Hosting for Business and Pleasure

In the world of web hosting there are so many options it's dizzying. Each boasting that they are faster, cheaper, and easier to setup than the next. The purpose of this post is definitely not to wade through all of the murky waters that is cloud-based web hosting but rather to shine some light on three hosts that I have a fair amount of experience with. I am going to briefly talk about some of the pros/cons as well as what I would recommend as the general use case for each of the three.

AWS

Obviously Amazon Web Services (AWS) has a huge presence in the hosting space and rightfully so. They are top notch when it comes to scalability, customization, features, and in a lot of cases pricing. With that said, why not go with them for everything? Personally, I think they are overkill for things like brochure/marketing sites, personal apps/blogs, etc. Now when it comes to scalable, distributed, high availability web applications, AWS is my top choice. I have been a part of two major migrations from other hosting platforms to AWS in the last 60 days and I can say from experience they provide some of the best platforms/tools in the business. I actually have a talk submitted for an upcoming conference that focuses on one of these migrations so I am going to hold off on going too much deeper into AWS in this post. What I will say is that we were able to leverage all of the following services for a single web application:

Digital Ocean

Touted as the "SSD-Only Cloud", Digital Ocean provides a slick interface to manage servers/keys/etc, and also has a great API. Beyond that it has one-click installations for the following apps/stacks:

In my mind, Digital Ocean is the best host for personal blogs/sites. You can scale the server up (vertically) at any time and you just pay for what you use. This blog is currently running on Digital Ocean and I pay next to nothing for hosting. Furthermore, I have full SSH access into my box(es) so I can tweak/customize to my hearts content. Getting a server (or in Digital Ocean terms, a "Droplet") up and running really couldn't be easier. If you are new to hosting or are just interested in focusing on development/publishing content rather than managing your server, Digital Ocean is a great option. If you do decide to give Digital Ocean a shot please feel free to sign up using my referral link, I would certainly appreciate it!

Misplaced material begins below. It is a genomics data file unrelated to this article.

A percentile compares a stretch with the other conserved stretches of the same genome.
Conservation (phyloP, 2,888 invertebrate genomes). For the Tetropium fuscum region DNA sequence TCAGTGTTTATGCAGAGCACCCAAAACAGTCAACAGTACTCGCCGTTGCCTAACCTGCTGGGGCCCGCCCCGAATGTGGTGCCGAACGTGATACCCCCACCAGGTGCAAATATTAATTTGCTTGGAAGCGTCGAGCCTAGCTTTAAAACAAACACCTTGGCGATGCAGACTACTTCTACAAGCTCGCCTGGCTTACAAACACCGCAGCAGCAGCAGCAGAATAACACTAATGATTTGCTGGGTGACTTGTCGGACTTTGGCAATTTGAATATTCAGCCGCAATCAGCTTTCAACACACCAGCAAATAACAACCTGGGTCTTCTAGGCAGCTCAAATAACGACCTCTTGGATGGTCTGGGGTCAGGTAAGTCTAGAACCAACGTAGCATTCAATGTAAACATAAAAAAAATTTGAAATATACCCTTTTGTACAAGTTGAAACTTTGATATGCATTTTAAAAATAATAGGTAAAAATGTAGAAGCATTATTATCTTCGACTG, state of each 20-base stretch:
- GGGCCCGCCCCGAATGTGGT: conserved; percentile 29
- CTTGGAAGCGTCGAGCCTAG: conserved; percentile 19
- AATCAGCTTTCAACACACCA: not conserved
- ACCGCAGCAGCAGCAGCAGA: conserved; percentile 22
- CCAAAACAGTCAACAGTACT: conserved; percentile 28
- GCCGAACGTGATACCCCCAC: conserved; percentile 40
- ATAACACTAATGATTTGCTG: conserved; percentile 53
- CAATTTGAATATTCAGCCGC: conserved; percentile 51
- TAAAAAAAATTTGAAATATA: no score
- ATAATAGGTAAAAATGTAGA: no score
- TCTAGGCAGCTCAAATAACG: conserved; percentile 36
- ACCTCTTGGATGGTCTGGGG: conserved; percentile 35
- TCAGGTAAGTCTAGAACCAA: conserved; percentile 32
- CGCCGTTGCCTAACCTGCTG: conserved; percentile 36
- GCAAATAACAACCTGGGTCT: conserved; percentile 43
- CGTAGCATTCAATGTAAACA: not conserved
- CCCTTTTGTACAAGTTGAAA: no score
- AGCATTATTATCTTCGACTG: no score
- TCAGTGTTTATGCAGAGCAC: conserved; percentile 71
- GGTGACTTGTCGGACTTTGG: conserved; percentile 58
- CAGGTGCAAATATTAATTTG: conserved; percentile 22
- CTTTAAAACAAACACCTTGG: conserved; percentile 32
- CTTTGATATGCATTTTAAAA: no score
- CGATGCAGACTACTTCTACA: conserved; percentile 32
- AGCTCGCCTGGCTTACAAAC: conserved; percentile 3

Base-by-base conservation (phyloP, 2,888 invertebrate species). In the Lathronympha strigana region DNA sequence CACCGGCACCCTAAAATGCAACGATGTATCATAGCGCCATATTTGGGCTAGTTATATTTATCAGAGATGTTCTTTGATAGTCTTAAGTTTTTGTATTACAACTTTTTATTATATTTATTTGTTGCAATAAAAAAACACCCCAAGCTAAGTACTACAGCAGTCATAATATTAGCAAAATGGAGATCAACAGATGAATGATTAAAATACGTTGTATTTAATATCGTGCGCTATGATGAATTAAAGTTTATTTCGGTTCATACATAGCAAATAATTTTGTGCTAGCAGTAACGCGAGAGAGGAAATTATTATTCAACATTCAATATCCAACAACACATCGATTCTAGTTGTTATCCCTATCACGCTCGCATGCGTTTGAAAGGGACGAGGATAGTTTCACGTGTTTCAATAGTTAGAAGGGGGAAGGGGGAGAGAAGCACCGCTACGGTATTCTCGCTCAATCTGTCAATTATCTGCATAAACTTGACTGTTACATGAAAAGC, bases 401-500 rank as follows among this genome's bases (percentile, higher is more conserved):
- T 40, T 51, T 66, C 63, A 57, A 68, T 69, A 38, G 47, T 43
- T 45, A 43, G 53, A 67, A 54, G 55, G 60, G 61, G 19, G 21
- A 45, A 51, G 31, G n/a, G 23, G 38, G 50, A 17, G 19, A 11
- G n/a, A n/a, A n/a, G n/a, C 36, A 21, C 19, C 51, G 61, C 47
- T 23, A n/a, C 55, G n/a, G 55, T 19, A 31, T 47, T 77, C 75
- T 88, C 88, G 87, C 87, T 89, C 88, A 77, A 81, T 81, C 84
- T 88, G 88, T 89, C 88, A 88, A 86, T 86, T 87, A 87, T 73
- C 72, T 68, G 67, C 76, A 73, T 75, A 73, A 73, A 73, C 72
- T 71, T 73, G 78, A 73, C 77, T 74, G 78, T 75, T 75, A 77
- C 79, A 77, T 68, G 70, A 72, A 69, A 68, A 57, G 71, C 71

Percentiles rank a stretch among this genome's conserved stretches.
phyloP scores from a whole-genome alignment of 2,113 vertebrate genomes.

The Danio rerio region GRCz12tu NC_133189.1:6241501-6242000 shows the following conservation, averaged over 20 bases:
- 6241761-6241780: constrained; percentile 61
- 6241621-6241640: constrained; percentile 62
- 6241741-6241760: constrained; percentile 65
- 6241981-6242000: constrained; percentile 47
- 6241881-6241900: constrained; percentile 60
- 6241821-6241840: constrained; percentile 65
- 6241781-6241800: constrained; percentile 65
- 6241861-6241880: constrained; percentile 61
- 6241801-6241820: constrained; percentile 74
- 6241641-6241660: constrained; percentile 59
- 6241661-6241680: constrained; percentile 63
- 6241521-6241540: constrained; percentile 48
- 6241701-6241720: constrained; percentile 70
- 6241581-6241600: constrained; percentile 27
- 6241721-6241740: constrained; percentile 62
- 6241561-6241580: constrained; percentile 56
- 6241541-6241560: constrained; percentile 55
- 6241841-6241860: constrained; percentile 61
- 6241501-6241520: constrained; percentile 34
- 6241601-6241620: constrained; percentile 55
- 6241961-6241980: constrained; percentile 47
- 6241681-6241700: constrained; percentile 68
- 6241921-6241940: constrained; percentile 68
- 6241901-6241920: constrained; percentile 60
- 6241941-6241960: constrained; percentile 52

Linode

This site (and many others done by @MitchellHislop and Myself) have co-existed on the same Linode cluster for years. I have nothing but good things to say about them, they provide great support, offer a variety of SSD-based linux varieties, and a bunch of other services. For a large web application that got a lot of traffic during the holidays (particularly after being featured on the news in two states) we were able to use "NodeBalancers" to take care of routing traffic to our various nodes and could swap nodes in and out as needed. They definitely don't have the feature set or instant scalability that AWS does but they are certainly robust enough to run most apps. If you know your way around a Linux environment and have a general understanding of hosting, DNS, etc, Linode is a great place to call home.

Summary

I'd say the big take away here is that there is no perfect host. There are always going to be some give-ups whether it be functionality, ease of setup, or cost. If you are competing with the "big boys" in the web application space, then AWS is absolutely the right place to be. If you are looking to get a site up quickly and easily then Digital Ocean is the place for you. If you are a developer/hacker looking to spin up boxes for a variety of purposes that need at least some ability to scale in both directions, then Linode is a perfect fit.

As I mentioned at the beginning of this post, I have left out A LOT of major players (Rackspace, MediaTemple, countless others) but these are the ones I have experience with and I think they provide a nice representation of the different types of hosts out there which still provide with you with the basic needs like SSH, SFTP, etc.

I'd love to hear about your experiences in hosting, I know most people have strong opinions on the topic so please share your story/thoughts in the comments.

Midwest PHP 2014

MidwestPHP - Day 1